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Games turn deadly in Bodies Bodies Bodies trailer

We’ve always half-suspected that rich kids play decadent games when they’re away from the prying eyes of normal people. And that seems to be the basic premise of Bodies Bodies Bodies, a new black comedy that slightly veers into horror territory. Following its debut at SXSW, A24 is set to bring the film to theaters this summer. And if the first trailer is any indication, it lives up to its tagline: “This is not a safe space.”

In the footage, a group of rich young adults gathers at a mansion far from the city life, where no one will bother them as they get drunk and high. The “friends,” and we use that term loosely, have a cruel game that they call “Bodies Bodies Bodies.” It always leaves someone in tears. But this time, someone among them is making sure that their fellow players are actually dying. The humor comes from the fact that even in a life-and-death situation, these people can’t let go of their shallow personas.

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Bodies Bodies Bodies | Official Trailer HD | A24

Here’s the synopsis from A24:

“When a group of rich twentysomethings plan a hurricane party at a remote family mansion, a party game goes awry in this fresh and funny look at backstabbing, fake friends, and one party gone very, very wrong.”

The cast of Bodies Bodies Bodies.

Amandla Stenberg stars in the film as Sophie, with Maria Bakalova as Bee, Myha’la Herrold as Jordan, Pete Davidson as David, Lee Pace as Greg, Rachel Sennott as Alice, and Chase Sui Wonders as Emma.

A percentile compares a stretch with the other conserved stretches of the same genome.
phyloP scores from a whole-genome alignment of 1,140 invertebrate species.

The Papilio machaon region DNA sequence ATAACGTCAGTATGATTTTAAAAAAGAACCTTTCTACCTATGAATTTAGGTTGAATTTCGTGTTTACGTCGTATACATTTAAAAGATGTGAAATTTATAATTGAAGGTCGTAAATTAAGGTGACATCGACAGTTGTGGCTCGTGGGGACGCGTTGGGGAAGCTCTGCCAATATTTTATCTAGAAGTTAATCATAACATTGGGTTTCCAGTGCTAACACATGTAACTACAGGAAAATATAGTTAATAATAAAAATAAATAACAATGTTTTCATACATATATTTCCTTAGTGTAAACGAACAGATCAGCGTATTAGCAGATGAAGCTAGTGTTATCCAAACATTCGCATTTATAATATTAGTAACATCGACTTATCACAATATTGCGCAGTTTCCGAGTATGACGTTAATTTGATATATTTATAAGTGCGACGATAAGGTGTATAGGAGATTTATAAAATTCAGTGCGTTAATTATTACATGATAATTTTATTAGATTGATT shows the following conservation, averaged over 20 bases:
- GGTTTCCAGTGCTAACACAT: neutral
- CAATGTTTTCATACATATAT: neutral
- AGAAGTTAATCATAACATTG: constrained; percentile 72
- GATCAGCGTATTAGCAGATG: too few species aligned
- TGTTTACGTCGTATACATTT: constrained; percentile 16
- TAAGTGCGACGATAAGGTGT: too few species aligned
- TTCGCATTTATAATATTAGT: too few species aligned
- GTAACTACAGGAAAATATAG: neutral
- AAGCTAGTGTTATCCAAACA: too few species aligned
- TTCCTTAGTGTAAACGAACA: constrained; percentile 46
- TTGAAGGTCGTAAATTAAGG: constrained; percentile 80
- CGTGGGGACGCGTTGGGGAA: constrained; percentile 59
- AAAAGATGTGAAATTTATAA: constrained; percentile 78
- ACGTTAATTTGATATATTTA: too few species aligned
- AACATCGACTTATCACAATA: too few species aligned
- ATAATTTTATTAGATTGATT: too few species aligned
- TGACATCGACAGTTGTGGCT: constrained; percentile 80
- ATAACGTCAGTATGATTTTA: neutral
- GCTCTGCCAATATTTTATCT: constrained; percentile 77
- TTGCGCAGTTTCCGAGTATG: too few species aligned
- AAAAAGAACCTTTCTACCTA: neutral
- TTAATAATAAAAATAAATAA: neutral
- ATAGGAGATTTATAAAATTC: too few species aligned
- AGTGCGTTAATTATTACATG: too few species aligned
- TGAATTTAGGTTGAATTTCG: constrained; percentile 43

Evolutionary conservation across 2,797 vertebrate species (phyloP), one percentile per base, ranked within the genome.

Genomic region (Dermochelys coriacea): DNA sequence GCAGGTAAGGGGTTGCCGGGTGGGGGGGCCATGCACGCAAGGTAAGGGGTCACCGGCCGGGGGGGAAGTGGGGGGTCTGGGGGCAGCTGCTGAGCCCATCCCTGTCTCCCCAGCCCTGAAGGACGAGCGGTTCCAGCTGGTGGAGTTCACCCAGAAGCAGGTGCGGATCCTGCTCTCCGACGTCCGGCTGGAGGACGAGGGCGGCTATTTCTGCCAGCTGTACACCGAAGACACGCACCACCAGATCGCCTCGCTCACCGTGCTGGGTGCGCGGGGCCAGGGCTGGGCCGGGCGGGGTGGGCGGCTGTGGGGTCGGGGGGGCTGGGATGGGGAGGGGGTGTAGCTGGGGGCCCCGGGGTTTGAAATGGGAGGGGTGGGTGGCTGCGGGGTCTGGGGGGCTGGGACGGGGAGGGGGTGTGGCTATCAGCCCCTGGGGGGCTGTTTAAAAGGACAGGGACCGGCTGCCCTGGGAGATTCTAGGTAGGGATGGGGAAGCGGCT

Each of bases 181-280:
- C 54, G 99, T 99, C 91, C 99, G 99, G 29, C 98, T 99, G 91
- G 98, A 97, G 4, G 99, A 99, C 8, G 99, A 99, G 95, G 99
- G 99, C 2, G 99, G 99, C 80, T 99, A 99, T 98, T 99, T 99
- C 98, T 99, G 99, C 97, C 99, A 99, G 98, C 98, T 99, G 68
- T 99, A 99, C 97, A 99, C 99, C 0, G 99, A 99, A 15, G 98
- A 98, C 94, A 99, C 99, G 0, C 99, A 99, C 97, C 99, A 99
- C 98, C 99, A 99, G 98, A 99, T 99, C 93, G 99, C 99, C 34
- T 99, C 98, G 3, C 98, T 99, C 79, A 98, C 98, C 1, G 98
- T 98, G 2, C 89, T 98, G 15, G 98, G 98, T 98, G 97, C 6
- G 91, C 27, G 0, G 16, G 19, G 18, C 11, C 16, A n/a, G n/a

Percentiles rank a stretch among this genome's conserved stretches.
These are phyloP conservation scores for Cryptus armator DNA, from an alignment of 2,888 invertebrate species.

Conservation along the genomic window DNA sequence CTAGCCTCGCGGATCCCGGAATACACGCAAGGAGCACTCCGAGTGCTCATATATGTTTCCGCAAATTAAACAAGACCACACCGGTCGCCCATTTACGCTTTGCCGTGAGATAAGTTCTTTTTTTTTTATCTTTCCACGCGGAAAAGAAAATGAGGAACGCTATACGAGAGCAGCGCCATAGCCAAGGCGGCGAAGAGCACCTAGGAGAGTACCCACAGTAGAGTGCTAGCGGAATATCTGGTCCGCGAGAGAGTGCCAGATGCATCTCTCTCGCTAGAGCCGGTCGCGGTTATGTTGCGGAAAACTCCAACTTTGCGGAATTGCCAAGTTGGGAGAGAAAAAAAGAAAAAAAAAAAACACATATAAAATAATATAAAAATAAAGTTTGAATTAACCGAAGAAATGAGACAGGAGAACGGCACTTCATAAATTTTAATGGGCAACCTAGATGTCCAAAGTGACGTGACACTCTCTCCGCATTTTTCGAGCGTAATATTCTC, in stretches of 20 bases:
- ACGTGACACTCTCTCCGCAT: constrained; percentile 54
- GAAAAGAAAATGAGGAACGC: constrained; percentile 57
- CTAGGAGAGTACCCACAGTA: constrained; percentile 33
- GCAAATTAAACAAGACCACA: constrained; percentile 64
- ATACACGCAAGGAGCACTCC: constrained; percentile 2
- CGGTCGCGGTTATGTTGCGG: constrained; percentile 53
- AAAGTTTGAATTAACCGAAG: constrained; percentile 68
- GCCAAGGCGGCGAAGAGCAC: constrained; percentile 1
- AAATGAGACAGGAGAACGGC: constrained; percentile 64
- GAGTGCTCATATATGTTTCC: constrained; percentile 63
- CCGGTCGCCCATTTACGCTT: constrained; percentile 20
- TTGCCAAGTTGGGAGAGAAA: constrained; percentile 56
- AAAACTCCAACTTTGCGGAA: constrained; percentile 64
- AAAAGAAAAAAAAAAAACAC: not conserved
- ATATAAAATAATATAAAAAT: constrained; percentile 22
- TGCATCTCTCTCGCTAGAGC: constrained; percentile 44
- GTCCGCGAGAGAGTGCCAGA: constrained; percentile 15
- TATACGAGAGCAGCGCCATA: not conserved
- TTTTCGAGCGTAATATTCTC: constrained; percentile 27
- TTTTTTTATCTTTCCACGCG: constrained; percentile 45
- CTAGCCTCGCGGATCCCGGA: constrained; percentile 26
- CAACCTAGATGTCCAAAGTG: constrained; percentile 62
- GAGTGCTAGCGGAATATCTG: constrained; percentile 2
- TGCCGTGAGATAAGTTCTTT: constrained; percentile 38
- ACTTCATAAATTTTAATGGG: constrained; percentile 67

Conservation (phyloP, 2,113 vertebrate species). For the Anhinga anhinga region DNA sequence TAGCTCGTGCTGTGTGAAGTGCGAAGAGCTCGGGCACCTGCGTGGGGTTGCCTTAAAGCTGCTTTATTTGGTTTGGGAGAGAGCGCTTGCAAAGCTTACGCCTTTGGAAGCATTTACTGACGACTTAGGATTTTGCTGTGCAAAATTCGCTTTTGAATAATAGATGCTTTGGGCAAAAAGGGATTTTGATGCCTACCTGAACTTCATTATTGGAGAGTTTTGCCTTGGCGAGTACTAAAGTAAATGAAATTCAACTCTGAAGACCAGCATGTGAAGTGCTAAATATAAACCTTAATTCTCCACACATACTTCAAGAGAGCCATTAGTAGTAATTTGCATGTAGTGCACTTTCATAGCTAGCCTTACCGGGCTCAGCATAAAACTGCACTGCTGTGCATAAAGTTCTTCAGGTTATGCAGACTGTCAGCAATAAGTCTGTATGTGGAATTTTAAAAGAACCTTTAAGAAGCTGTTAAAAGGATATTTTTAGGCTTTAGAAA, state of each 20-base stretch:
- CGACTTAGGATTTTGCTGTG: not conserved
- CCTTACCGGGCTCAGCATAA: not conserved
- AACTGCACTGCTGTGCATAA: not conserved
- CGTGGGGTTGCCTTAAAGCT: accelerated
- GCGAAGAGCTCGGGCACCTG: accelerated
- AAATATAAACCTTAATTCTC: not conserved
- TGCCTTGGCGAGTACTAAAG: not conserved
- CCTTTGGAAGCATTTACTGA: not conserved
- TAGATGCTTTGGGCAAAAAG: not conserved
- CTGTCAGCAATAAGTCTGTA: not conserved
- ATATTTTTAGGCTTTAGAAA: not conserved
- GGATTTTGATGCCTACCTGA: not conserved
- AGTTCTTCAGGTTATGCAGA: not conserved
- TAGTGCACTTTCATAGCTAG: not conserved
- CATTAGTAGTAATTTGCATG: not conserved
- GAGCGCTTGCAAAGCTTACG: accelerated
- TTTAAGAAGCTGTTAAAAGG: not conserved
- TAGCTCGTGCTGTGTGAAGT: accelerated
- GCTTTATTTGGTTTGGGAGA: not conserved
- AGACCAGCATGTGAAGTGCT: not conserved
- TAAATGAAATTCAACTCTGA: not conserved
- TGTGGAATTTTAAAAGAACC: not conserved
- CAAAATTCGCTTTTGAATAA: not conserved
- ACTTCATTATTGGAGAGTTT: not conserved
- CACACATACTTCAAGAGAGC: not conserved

Halina Reijn directed Bodies Bodies Bodies from a screenplay by Sarah DeLappe and a story by Kristen Roupenian. A24 will release Bodies Bodies Bodies in theaters on August 5.

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Bodies Bodies Bodies, the new film from Dutch director Halina Reijn, may offer more than its fair share of mangled and bloody corpses, but its gnarliest moments have nothing to do with death or murder. Instead, the new A24 horror comedy ultimately cares less about the deaths of the characters it traps in its suitably spooky mansion and more about burning the images they have of themselves to the ground. Thanks to its ensemble of social media-obsessed Gen Z narcissists, Bodies Bodies Bodies’ decision to prioritize social death over literal death proves to be well-founded.

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